Ramadan Eats: Date Palm


Graphic by Anjum Alam

Sweet, tart, and durable – date palms are no ordinary fruits. And, since date palms are typically used for Muslims to break fast during Ramadan, they face no ordinary task.

During the month of Ramadan, an annual Islamic practice where adherents fast during all hours of daylight, the two meals eaten each day are sehri and iftar. While sehri is eaten directly before the dawn of each coming day, iftar is eaten in the evening, just after the sun sets.

The historical use of date palms during these meals will be explored in the second edition of Ramadan Eats.

For iftar in particular, there is a lot of ritual behind the meal. While all Muslim families have their own traditions and all predominantly-Muslim countries have their own customs, the one staple item that is found in every iftar meal is the date palm.

At the stroke of sunset each day during Ramadan, each member of the family will eat at least one date palm before any other part of their meal, even before drinking water or lemon sherbet, a specialty drink during Ramadan.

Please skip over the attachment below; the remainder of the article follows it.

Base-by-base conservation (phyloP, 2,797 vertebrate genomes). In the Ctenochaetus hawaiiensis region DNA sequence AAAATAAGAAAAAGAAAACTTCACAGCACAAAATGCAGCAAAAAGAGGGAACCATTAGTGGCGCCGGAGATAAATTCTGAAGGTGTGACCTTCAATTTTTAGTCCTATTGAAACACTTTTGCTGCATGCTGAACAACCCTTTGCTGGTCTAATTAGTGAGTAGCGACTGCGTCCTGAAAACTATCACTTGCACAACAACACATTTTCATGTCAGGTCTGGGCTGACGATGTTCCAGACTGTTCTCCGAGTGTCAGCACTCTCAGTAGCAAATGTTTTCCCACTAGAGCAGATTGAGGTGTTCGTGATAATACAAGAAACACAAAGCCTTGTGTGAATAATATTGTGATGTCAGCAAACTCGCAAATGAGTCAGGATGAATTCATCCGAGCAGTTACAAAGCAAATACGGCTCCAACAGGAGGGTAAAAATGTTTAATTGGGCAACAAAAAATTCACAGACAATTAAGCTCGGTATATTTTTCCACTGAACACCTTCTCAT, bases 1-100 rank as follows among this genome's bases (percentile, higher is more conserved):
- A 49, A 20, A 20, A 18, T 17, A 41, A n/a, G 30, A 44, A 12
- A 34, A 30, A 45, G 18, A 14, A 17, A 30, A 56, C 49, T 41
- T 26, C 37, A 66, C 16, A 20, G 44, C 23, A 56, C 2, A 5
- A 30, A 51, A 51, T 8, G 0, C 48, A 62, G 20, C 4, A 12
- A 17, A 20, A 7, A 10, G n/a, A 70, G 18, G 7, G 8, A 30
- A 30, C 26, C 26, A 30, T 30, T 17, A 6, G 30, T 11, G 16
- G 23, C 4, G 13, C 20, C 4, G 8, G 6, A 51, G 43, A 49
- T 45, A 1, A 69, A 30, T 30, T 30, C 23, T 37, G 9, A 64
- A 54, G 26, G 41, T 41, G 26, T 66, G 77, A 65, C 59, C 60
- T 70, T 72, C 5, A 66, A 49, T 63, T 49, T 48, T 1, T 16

Even after centuries of observing Ramadan, the ritual of eating date palms has been properly maintained as the direct result of two factors: nutrition and location.

During the month of Ramadan, the most important feature of any meal is its nutritional value. This means that the most efficient foods used to regain the nutrients lost through fasting are prioritized.

According to WebMD, date palms are known for being nutrient-rich and have even been shown to have medicinal benefits in some instances.

In addition to their nutritional value, geographically, Muslims have historically had great accessibility to date palms as they are usually grown in the subtropical and predominantly-Muslim regions of North Africa, Southwest Asia, and South Asia.

However, it is important to note that ritual use of date palms are not limited to these regions.

As Muslims immigrated to new areas, they diffused parts of their culture along with them.

Grocery stores such as Indo-Pak Super Market, located on FM 1960, help to preserve traditional Islamic foods so that Muslims can access the foods that remind them of the familiar rituals brought with Ramadan.

Now, date palms and many other Islamic traditional foods can be found in local Houstonian Krogers or HEBs, greatly increasing the accessibility to both nutrition and tradition for all.